There is so much packed into those 5 words, isn't there? We talk a great deal about the judgment involved with the word "normal." What is normal? Is normal an absolute (related question: are there absolutes in life?)? Who gets to define normal? What if the definition of normal does not subsume who or what we are? These are questions I have wrestled with over the years. When you grow up in a single parent household during the 50s in a Catholic community, you are not "normal" by those standards. When your body size exceeds standards, you are nor "normal." When you are a grandparent rearing grandchildren, things are not "normal," There are so many instances where who we are and what we do are somehow deemed as not fitting into those "normal" parameters.
And, of course, how many of the people we know and love, the students who are and ave been in our classes, the people we meet almost by accident would be looked at as not "normal." I suspect many more of us fail to fit narrow parameters. But we soldier on.
For me, the escape and the comfort came in the form of books. Nancy Drew was no more normal than I was. Neither was Cherry Ames, Sue Barton, and the other strong females who graced the books I devoured. Somehow they reassured mw that normal was perhaps not something to be pursued. Perhaps normal was overrated?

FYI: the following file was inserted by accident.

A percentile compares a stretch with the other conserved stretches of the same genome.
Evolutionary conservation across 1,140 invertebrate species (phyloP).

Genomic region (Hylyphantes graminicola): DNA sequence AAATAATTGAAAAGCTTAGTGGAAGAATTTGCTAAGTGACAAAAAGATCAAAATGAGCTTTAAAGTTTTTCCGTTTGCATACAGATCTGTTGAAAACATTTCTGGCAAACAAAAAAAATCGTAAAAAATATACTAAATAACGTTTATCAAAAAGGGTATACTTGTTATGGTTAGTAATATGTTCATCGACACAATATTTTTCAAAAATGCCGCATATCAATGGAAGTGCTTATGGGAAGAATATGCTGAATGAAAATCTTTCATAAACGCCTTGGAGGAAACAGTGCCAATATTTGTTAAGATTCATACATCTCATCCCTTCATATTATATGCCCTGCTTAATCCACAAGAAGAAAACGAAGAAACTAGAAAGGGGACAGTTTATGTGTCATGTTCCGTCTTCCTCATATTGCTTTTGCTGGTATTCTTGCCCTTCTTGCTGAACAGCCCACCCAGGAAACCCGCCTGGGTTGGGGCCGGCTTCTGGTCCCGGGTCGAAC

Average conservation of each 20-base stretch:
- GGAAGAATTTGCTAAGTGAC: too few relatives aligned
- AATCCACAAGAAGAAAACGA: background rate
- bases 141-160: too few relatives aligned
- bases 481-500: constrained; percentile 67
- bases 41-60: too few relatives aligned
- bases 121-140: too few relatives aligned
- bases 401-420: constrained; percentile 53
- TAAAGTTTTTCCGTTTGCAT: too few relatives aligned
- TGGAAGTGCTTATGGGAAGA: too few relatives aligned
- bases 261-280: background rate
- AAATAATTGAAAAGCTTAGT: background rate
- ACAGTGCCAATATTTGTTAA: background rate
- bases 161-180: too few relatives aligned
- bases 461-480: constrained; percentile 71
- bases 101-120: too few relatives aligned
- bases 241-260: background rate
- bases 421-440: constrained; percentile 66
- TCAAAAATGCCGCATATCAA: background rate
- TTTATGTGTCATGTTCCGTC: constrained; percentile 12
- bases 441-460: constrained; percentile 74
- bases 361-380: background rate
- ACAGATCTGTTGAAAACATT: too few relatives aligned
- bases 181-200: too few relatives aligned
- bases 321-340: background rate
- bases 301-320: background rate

Books continue to do this for generation after generation of readers. And they still work their magic for me even as a grown reader who is often reading books for much younger audiences. There is the constant reminder that normal is neither right or wrong. That it is not absolute. That it is often the attempt of someone outside our lives to define who we should be instead of celebrating who we are.
And that is one of the great gifts that come with reading: the reassurance that there are others like us, others who are still discovering who and what they are, others who find their own niches in the world.